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Uniform Circular Motion

Uniform Circular Motion - gravitational attraction between...

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Uniform Circular Motion In chapter 4 we have seen that when a particle moves in a circle, it experiences an acceleration a, directed towards the center of the circle, with a magnitude equal to where v is the velocity of the particle, and r is the radius of the circle. The acceleration a is called the centripetal acceleration . To account for the centripetal acceleration, a centripetal force must be acting on this object. This force must be directed towards the center of the circle, and can be calculated from Newton's second law: An example of uniform circular motion is the motion of the moon around the earth. Suppose the period of this motion is T. What does this tell us about the distance r between the earth and the moon ? During one period, the moon covers a total distance equal to 2[pi]r. The velocity of the moon, v m , can be calculated: The corresponding centripetal force is Here we assumed that m m is the mass of the moon. The centripetal force is supplied by the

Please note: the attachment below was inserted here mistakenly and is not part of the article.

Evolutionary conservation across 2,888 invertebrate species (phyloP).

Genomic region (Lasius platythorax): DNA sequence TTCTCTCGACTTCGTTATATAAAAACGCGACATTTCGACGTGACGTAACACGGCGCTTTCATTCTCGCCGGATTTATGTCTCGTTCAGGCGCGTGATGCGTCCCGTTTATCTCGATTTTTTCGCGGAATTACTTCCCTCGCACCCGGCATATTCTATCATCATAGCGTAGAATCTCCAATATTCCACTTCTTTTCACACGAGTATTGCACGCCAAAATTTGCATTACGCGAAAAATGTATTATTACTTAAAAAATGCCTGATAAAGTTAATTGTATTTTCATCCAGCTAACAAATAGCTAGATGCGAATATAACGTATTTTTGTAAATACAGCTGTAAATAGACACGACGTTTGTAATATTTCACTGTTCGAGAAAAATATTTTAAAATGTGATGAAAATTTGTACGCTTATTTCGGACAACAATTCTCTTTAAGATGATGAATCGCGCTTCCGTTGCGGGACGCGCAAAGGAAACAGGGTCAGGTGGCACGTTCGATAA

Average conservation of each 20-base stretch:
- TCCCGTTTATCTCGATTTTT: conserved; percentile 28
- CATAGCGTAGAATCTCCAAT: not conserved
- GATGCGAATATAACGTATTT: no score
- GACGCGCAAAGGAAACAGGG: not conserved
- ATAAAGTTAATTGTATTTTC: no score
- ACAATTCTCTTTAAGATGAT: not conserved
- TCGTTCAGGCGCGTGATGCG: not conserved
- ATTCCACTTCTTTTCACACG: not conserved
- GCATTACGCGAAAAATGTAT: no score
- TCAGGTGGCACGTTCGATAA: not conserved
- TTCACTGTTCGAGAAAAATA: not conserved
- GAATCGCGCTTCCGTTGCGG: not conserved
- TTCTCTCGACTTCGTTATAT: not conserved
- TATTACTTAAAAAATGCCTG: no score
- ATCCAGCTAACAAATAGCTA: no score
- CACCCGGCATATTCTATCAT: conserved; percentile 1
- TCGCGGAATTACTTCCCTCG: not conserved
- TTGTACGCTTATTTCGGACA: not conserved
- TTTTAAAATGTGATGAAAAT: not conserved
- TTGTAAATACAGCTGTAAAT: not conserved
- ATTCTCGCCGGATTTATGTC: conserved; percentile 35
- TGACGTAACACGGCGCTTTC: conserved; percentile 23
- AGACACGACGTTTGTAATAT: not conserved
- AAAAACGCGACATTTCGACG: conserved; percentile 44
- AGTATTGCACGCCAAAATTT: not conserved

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Unformatted text preview: gravitational attraction between the earth and the moon. In Chapter 15 we will see that the strength of the gravitational interaction can be calculated as follows: where G is the gravitational constant and m e is the mass of the earth. For a constant circular motion, the gravitational force must provide the required centripetal force: The distance between the earth and the moon can therefore be calculated: The constant of gravity is known to be G = 6.67 x 10-11 m 3 /(s kg) and the mass of the earth is known to be m e = 5.98 x 10 24 kg. The measured period of the moon is 27.3 days (2.3 x 10 6 s). The distance between the moon and the earth can therefore be calculated: r = 3.82 x 10 8 m which agrees nicely with the distance obtained using other techniques (for example the measurement of the time it takes for light to travel from the earth to the moon and back). Figure 6.12. Forces acting on a car while rounding an unbanked curve....
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